You will find the widest range of services offered by the Publications Office for the production and dissemination of the general publications of the European Union: assignment of identifiers, graphic design, proofreading, production, dissemination, fulfilment and storage.
Title in "Address Book"
Types of messages handled
Publications Office products and activities
General questions on activities and products of the Publications Office
Depending on whether your site is interinstitutional, a portal, it is thematic, managed by an Editorial Board or by a single person, certain roles are identified in this section according to the functions that need to be performed in order to come up and maintain a informative, user-friendly and valuable website.
Several functions-roles can be performed by one or more members of your team, depending on the available human resources and the site’s aim.Top
Each DG appoints a EUROPA coordinator and has one (or more) webmaster(-s) responsible for the technical aspects of site management.
The role of the webmaster is to:
Person who manages a website. Responsible for the HW/SW of the web server. Also publishes web content on the site if content providers do not have access rights.
The tasks of the webmaster are to:
Webmasters has to have following skills:
Each DG appoints a EUROPA coordinator and has one (or more) webmasters responsible for the technical aspects of site management.
The role of the EUROPA coordinator is to:
The role of the webmaster is to:
Each Directorate-General and department shall formally nominate the person(s) responsible for the website of the Directorate-General or department as its representative(s) to the EUROPA Forum.
Please, notify EUROPA Management of any changes to the list.
The Internet editor provides and manages editorial content for the websites of line DG's and Representations, in particular for the citizen-oriented pages. He/she works closely with the webmaster.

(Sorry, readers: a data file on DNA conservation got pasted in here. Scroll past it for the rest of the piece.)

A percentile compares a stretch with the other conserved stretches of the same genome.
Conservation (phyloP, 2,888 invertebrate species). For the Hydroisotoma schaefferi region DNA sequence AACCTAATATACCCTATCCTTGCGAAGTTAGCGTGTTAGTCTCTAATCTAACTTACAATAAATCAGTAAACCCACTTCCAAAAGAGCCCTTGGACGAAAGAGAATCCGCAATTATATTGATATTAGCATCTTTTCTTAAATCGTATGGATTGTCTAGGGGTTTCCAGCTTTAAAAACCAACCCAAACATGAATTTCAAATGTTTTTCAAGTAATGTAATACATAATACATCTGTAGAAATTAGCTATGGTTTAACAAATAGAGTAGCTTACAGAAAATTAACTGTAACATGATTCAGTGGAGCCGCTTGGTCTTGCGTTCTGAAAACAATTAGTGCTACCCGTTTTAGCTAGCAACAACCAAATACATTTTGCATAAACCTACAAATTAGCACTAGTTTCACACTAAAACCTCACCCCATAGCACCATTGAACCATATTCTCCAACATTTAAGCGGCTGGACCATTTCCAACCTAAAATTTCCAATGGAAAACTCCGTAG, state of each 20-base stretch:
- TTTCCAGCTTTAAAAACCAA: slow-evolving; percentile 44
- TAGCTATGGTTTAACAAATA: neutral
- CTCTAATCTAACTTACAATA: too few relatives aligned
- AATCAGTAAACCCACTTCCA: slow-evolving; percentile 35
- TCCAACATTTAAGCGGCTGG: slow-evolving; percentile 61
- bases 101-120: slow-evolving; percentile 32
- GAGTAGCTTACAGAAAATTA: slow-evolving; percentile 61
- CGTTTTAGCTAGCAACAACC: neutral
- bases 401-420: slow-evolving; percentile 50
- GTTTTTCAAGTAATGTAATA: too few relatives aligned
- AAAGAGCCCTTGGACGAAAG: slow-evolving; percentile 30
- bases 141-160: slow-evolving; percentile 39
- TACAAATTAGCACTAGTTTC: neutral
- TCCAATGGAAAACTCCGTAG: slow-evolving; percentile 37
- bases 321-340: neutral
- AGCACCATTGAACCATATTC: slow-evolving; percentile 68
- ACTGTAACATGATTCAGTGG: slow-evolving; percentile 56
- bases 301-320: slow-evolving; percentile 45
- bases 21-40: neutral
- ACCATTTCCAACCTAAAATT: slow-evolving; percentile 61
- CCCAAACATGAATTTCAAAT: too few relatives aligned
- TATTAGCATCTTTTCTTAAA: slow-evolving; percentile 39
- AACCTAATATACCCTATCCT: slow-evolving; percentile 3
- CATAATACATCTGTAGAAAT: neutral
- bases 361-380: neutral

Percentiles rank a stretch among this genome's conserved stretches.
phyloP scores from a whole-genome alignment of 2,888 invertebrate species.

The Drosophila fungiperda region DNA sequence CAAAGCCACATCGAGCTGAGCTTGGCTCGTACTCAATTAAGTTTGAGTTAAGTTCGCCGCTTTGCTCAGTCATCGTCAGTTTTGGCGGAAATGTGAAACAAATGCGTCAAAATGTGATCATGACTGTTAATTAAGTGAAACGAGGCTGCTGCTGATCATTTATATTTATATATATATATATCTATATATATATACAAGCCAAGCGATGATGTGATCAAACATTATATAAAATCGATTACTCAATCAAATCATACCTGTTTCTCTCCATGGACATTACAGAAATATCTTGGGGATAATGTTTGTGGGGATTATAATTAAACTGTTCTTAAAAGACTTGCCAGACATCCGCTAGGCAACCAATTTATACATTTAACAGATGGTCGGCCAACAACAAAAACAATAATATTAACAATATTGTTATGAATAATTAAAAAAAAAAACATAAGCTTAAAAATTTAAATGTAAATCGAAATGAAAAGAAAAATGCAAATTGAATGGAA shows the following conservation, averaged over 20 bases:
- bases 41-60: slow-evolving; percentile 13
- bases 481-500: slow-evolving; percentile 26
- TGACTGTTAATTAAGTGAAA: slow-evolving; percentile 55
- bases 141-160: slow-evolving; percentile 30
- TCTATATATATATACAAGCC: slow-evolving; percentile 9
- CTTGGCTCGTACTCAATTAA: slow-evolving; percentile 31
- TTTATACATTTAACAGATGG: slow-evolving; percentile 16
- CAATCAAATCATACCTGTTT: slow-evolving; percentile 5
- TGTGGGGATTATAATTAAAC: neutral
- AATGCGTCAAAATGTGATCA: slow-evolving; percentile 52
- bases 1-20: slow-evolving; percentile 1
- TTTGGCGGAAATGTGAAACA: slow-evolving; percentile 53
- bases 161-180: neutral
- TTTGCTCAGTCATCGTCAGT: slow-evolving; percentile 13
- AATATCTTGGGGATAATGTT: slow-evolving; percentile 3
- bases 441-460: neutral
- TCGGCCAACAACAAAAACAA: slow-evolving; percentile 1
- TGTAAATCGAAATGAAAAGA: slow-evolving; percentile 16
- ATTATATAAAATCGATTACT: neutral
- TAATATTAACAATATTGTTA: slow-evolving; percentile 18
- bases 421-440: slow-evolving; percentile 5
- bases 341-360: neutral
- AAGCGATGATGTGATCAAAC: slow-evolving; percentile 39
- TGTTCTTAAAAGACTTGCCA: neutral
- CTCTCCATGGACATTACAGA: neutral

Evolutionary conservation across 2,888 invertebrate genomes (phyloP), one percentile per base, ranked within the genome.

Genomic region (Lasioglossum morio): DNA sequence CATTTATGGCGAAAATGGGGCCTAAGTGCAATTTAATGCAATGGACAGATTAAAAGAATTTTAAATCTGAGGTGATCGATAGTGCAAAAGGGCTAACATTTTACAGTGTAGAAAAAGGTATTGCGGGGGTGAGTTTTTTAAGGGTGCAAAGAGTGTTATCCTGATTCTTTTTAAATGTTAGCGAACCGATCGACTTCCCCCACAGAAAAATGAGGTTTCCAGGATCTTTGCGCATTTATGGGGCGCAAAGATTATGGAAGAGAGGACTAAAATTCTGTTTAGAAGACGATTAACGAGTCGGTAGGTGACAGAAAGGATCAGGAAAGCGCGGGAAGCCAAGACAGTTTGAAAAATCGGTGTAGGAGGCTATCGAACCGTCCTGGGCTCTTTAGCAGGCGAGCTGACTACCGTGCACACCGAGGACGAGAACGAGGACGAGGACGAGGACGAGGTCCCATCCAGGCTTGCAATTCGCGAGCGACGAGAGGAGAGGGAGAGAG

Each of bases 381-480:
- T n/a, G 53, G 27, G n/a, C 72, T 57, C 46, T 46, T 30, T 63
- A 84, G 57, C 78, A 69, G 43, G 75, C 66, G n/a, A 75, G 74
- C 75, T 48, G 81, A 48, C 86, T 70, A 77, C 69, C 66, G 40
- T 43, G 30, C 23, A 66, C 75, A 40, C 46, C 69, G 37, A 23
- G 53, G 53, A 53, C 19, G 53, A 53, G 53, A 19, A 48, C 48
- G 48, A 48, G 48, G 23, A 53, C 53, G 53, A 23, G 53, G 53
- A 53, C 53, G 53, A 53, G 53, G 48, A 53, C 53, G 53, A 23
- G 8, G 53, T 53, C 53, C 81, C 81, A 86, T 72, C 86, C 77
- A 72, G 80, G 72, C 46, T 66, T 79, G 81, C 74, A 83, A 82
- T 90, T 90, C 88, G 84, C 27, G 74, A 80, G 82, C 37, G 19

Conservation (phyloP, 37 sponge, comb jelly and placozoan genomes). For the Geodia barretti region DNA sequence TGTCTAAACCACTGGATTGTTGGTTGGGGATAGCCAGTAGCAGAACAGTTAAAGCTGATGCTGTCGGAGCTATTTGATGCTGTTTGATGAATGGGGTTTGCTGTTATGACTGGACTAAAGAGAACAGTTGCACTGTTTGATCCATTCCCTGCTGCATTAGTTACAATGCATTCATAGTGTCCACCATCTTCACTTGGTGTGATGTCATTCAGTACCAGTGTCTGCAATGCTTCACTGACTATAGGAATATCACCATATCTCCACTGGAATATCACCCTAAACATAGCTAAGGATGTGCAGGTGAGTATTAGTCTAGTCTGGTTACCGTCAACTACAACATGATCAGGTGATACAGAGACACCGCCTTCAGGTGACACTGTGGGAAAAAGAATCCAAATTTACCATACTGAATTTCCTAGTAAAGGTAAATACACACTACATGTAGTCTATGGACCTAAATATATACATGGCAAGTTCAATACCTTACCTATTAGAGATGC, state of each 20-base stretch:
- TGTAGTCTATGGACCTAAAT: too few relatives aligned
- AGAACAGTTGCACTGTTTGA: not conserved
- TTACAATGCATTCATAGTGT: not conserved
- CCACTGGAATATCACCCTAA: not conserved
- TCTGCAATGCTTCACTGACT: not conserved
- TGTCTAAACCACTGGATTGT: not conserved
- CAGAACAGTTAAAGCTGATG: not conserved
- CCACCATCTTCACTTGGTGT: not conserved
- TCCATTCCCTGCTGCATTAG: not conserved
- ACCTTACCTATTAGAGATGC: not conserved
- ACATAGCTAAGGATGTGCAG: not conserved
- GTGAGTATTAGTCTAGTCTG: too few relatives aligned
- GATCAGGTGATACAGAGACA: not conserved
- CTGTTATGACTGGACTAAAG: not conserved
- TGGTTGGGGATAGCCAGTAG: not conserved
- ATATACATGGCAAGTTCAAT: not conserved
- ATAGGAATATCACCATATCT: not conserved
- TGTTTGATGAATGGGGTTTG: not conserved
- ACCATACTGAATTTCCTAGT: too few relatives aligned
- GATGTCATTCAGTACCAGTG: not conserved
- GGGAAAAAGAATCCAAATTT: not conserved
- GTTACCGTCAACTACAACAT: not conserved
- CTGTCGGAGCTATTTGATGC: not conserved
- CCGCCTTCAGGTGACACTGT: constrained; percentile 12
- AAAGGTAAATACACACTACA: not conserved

He/she also assists DG COMM in implementing the Internet strategy throughout EUROPA.
Internet editor needs:
Most of the Commission’s staff could function as a content provider for a website and, therefore, it is very important for these content producers to have at heir disposal tools that are easy to learn and intuitive.
The DGs and institutions can benefit from the know-how and experience of the sub-contractors from DIGIT, DG COMM or OP. These sub-contractors are specialised in producing websites and/or electronic or paper publications in accordance with the editorial, graphical and technical rules of the European Commission.
When establishing a contract, make sure to indicate clearly the requirement for conformity with the IPG and with any other guide you want the contractor to respect. This will allow you to request all necessary corrections resulting from any non-conformity, without any possible claim from the contractor for additional payment.
The EUROPA team provides support to the Webmasters in their task of ensuring that the quality of the existing or new site conforms to the defined standards and recommendations. The EUROPA team offers a quality control service to verify the quality of your site. Two types of analysis are carried out for this purpose: in-depth analysis and technical analysis.